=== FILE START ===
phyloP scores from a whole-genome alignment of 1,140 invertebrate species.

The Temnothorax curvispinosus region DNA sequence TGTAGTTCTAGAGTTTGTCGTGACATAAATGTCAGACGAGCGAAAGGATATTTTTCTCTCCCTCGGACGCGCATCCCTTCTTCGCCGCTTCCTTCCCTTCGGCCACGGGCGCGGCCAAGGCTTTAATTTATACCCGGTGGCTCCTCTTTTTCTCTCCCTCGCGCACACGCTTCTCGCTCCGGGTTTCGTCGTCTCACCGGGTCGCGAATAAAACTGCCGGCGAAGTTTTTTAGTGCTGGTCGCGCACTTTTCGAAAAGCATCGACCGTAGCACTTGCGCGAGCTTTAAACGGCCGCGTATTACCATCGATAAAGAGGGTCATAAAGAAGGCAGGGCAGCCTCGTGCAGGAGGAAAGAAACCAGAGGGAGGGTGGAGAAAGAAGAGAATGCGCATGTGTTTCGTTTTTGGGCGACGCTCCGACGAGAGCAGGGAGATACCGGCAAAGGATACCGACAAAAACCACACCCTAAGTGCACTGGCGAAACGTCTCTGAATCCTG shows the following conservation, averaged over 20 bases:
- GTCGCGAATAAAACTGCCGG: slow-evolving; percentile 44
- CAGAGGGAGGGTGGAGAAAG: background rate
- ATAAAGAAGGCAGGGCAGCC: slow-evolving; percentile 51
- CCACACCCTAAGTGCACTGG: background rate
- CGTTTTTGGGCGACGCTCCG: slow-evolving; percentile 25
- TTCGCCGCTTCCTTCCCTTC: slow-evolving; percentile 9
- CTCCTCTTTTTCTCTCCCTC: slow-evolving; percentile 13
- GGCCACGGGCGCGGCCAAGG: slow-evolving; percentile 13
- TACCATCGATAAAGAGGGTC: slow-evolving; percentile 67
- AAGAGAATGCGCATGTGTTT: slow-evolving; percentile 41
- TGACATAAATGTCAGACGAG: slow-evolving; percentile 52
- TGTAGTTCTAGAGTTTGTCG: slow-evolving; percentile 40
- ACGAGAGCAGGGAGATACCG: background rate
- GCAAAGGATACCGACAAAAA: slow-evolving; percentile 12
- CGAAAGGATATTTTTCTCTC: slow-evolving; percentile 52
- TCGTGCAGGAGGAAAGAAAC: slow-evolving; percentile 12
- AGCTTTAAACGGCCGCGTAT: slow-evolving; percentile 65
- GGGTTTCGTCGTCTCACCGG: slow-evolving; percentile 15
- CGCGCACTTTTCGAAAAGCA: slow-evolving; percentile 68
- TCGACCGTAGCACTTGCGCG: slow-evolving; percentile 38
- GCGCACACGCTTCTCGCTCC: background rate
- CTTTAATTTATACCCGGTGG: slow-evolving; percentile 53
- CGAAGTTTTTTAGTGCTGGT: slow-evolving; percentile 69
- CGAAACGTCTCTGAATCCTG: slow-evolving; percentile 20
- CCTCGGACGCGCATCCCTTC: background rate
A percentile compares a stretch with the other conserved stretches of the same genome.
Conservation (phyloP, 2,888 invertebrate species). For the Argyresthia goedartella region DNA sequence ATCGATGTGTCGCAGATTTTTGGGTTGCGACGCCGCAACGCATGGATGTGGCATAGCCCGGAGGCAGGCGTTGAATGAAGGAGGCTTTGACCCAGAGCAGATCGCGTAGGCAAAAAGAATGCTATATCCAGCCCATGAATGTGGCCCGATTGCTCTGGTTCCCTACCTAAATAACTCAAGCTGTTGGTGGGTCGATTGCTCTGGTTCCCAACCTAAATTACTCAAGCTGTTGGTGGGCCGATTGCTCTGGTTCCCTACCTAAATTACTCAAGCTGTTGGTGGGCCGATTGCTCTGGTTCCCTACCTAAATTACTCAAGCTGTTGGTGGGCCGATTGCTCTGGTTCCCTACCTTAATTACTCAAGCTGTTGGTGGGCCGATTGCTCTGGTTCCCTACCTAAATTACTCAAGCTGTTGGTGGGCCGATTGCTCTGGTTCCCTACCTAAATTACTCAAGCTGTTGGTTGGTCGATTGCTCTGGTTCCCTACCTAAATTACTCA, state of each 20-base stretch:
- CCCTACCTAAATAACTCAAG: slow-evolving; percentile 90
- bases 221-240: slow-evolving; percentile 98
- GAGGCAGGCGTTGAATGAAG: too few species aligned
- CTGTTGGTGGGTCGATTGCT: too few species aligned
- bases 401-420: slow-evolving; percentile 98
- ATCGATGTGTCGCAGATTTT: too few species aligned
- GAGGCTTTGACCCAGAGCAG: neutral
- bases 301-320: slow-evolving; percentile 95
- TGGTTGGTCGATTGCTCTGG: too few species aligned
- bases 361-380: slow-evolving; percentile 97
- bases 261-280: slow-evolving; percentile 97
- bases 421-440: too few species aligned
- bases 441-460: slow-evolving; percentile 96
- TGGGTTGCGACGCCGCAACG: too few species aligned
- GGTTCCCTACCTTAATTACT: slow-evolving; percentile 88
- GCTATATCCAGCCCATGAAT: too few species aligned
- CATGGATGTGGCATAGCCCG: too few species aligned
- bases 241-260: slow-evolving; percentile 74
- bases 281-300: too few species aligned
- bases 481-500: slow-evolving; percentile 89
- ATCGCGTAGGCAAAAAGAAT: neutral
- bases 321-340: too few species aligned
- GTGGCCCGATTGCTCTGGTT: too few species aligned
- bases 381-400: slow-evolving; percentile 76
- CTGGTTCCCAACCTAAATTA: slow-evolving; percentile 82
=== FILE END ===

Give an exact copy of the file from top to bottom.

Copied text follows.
phyloP scores from a whole-genome alignment of 1,140 invertebrate species.

The Temnothorax curvispinosus region DNA sequence TGTAGTTCTAGAGTTTGTCGTGACATAAATGTCAGACGAGCGAAAGGATATTTTTCTCTCCCTCGGACGCGCATCCCTTCTTCGCCGCTTCCTTCCCTTCGGCCACGGGCGCGGCCAAGGCTTTAATTTATACCCGGTGGCTCCTCTTTTTCTCTCCCTCGCGCACACGCTTCTCGCTCCGGGTTTCGTCGTCTCACCGGGTCGCGAATAAAACTGCCGGCGAAGTTTTTTAGTGCTGGTCGCGCACTTTTCGAAAAGCATCGACCGTAGCACTTGCGCGAGCTTTAAACGGCCGCGTATTACCATCGATAAAGAGGGTCATAAAGAAGGCAGGGCAGCCTCGTGCAGGAGGAAAGAAACCAGAGGGAGGGTGGAGAAAGAAGAGAATGCGCATGTGTTTCGTTTTTGGGCGACGCTCCGACGAGAGCAGGGAGATACCGGCAAAGGATACCGACAAAAACCACACCCTAAGTGCACTGGCGAAACGTCTCTGAATCCTG shows the following conservation, averaged over 20 bases:
- GTCGCGAATAAAACTGCCGG: slow-evolving; percentile 44
- CAGAGGGAGGGTGGAGAAAG: background rate
- ATAAAGAAGGCAGGGCAGCC: slow-evolving; percentile 51
- CCACACCCTAAGTGCACTGG: background rate
- CGTTTTTGGGCGACGCTCCG: slow-evolving; percentile 25
- TTCGCCGCTTCCTTCCCTTC: slow-evolving; percentile 9
- CTCCTCTTTTTCTCTCCCTC: slow-evolving; percentile 13
- GGCCACGGGCGCGGCCAAGG: slow-evolving; percentile 13
- TACCATCGATAAAGAGGGTC: slow-evolving; percentile 67
- AAGAGAATGCGCATGTGTTT: slow-evolving; percentile 41
- TGACATAAATGTCAGACGAG: slow-evolving; percentile 52
- TGTAGTTCTAGAGTTTGTCG: slow-evolving; percentile 40
- ACGAGAGCAGGGAGATACCG: background rate
- GCAAAGGATACCGACAAAAA: slow-evolving; percentile 12
- CGAAAGGATATTTTTCTCTC: slow-evolving; percentile 52
- TCGTGCAGGAGGAAAGAAAC: slow-evolving; percentile 12
- AGCTTTAAACGGCCGCGTAT: slow-evolving; percentile 65
- GGGTTTCGTCGTCTCACCGG: slow-evolving; percentile 15
- CGCGCACTTTTCGAAAAGCA: slow-evolving; percentile 68
- TCGACCGTAGCACTTGCGCG: slow-evolving; percentile 38
- GCGCACACGCTTCTCGCTCC: background rate
- CTTTAATTTATACCCGGTGG: slow-evolving; percentile 53
- CGAAGTTTTTTAGTGCTGGT: slow-evolving; percentile 69
- CGAAACGTCTCTGAATCCTG: slow-evolving; percentile 20
- CCTCGGACGCGCATCCCTTC: background rate
A percentile compares a stretch with the other conserved stretches of the same genome.
Conservation (phyloP, 2,888 invertebrate species). For the Argyresthia goedartella region DNA sequence ATCGATGTGTCGCAGATTTTTGGGTTGCGACGCCGCAACGCATGGATGTGGCATAGCCCGGAGGCAGGCGTTGAATGAAGGAGGCTTTGACCCAGAGCAGATCGCGTAGGCAAAAAGAATGCTATATCCAGCCCATGAATGTGGCCCGATTGCTCTGGTTCCCTACCTAAATAACTCAAGCTGTTGGTGGGTCGATTGCTCTGGTTCCCAACCTAAATTACTCAAGCTGTTGGTGGGCCGATTGCTCTGGTTCCCTACCTAAATTACTCAAGCTGTTGGTGGGCCGATTGCTCTGGTTCCCTACCTAAATTACTCAAGCTGTTGGTGGGCCGATTGCTCTGGTTCCCTACCTTAATTACTCAAGCTGTTGGTGGGCCGATTGCTCTGGTTCCCTACCTAAATTACTCAAGCTGTTGGTGGGCCGATTGCTCTGGTTCCCTACCTAAATTACTCAAGCTGTTGGTTGGTCGATTGCTCTGGTTCCCTACCTAAATTACTCA, state of each 20-base stretch:
- CCCTACCTAAATAACTCAAG: slow-evolving; percentile 90
- bases 221-240: slow-evolving; percentile 98
- GAGGCAGGCGTTGAATGAAG: too few species aligned
- CTGTTGGTGGGTCGATTGCT: too few species aligned
- bases 401-420: slow-evolving; percentile 98
- ATCGATGTGTCGCAGATTTT: too few species aligned
- GAGGCTTTGACCCAGAGCAG: neutral
- bases 301-320: slow-evolving; percentile 95
- TGGTTGGTCGATTGCTCTGG: too few species aligned
- bases 361-380: slow-evolving; percentile 97
- bases 261-280: slow-evolving; percentile 97
- bases 421-440: too few species aligned
- bases 441-460: slow-evolving; percentile 96
- TGGGTTGCGACGCCGCAACG: too few species aligned
- GGTTCCCTACCTTAATTACT: slow-evolving; percentile 88
- GCTATATCCAGCCCATGAAT: too few species aligned
- CATGGATGTGGCATAGCCCG: too few species aligned
- bases 241-260: slow-evolving; percentile 74
- bases 281-300: too few species aligned
- bases 481-500: slow-evolving; percentile 89
- ATCGCGTAGGCAAAAAGAAT: neutral
- bases 321-340: too few species aligned
- GTGGCCCGATTGCTCTGGTT: too few species aligned
- bases 381-400: slow-evolving; percentile 76
- CTGGTTCCCAACCTAAATTA: slow-evolving; percentile 82